The Adventures of Eovaai, Princess of Ijaveo: A Pre-Adamitical History. Interspersed with a great Number of remarkable Occurrences, which happened, and may again happen, to several Empires, Kingdoms, Republicks, and particular Great Men. With some Account of the Religion, Laws, Customs, and Policies of those Times

TitleThe Adventures of Eovaai, Princess of Ijaveo: A Pre-Adamitical History. Interspersed with a great Number of remarkable Occurrences, which happened, and may again happen, to several Empires, Kingdoms, Republicks, and particular Great Men. With some Account of the Religion, Laws, Customs, and Policies of those Times
Year for Search1736
Authors[Haywood], [Eliza Fowler](1693-1756)
Date Published1736
PublisherS. Baker
Place PublishedLondon
KeywordsFemale author, Irish author
Annotation

Described as about the world before Adam and purported to have been translated from the Chinese. Ijaveo, near the South Pole, is described as having a good climate, little work, a long life, and a wise king. The King educates his daughter to be an excellent monarch, which she is for seven years. Then the novel stresses her trials and tribulations.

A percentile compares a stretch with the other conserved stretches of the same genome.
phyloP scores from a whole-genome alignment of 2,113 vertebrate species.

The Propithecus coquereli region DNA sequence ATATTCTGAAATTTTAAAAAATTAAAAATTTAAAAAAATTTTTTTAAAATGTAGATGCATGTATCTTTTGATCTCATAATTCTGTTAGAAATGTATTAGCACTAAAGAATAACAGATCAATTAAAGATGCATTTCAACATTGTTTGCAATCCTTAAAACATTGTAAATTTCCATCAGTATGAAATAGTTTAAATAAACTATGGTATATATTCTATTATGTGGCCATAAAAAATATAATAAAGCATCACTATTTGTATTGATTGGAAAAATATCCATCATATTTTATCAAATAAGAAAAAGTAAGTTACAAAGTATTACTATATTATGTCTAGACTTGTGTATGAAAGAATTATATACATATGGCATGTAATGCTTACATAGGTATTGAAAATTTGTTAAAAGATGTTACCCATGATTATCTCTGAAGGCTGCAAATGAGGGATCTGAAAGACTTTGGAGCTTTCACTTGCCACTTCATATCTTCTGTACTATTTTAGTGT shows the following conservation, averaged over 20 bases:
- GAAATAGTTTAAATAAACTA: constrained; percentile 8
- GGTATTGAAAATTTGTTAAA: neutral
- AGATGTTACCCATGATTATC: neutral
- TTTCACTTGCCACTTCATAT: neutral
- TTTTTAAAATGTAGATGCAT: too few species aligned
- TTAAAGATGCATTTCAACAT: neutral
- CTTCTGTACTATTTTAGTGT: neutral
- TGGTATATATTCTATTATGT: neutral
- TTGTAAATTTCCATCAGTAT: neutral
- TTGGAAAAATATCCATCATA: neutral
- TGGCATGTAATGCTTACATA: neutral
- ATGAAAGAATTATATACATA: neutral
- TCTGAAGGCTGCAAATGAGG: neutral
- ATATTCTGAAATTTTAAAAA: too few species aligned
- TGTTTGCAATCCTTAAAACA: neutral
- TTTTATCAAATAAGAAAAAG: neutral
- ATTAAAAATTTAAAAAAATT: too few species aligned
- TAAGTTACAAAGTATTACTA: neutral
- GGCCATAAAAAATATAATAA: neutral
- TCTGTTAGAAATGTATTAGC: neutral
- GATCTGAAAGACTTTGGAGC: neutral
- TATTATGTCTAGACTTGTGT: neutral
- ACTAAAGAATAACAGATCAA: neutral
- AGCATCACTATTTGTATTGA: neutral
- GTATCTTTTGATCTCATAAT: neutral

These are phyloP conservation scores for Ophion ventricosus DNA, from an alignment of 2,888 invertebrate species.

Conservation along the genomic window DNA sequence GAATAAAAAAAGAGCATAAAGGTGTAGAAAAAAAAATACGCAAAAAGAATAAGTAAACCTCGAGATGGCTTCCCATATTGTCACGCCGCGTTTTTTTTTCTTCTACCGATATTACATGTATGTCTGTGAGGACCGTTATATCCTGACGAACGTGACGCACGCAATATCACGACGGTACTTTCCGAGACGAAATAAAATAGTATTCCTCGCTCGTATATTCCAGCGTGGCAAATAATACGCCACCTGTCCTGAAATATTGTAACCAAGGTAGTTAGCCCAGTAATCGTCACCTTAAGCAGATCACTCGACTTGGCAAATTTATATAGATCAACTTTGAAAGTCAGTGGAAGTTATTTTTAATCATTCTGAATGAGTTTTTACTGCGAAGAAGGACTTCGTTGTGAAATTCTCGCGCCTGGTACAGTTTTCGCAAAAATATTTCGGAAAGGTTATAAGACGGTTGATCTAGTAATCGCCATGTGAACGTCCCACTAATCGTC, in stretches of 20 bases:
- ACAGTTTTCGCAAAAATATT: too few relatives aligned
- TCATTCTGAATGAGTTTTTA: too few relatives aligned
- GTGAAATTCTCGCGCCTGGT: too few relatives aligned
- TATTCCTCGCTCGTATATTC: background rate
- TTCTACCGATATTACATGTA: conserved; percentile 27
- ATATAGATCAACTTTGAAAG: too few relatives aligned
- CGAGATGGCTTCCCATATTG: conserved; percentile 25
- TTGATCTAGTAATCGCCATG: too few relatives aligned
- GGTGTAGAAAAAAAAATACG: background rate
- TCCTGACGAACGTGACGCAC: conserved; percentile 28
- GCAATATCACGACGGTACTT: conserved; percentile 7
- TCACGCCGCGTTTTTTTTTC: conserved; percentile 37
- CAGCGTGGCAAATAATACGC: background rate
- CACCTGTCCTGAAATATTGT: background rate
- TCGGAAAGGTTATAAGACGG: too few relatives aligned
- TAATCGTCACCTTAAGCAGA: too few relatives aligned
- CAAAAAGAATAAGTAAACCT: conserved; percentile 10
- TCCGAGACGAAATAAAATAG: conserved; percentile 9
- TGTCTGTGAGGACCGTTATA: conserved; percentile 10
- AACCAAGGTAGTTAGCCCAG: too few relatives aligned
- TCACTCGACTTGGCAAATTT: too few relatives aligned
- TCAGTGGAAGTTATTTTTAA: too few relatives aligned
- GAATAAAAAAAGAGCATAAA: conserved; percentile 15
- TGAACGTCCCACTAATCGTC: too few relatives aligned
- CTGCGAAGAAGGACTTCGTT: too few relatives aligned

Additional Publishers

Rpt. as The Unfortunate Princess: Life and surprizing Adventures of the Princess of Ijaveo; Intersprs’d with several curious and entertaining Novels, 1741; and as Adventures of Eovaai, Princess of Ijaveo. New York: Garland, 1972, with an “Introduction” (5-13) by Josephine Grieder

Holding Institutions

L, PSt

Author Note

Female author who lived in Ireland (1693-1756) .

Full Text

1736 [Haywood, Eliza Fowler] (1693-1756). The Adventures of Eovaai, Princess of Ijaveo: A Pre-Adamitical History. Interspersed with a great Number of remarkable Occurrences, which happened, and may again happen, to several Empires, Kingdoms, Republicks, and particular Great Men. With some Account of the Religion, Laws, Customs, and Policies of those Times. London: S. Baker, 1736. Rpt. as The Unfortunate Princess: Life and surprizing Adventures of the Princess of Ijaveo; Intersprs’d with several curious and entertaining Novels, 1741; and as Adventures of Eovaai, Princess of Ijaveo. New York: Garland, 1972, with an “Introduction” (5-13) by Josephine Grieder. L, PSt

Described as about the world before Adam and purported to have been translated from the Chinese. Ijaveo, near the South Pole, is described as having a good climate, little work, a long life, and a wise king. The King educates his daughter to be an excellent monarch, which she is for seven years. Then the novel stresses her trials and tribulations. The female author lived in Ireland.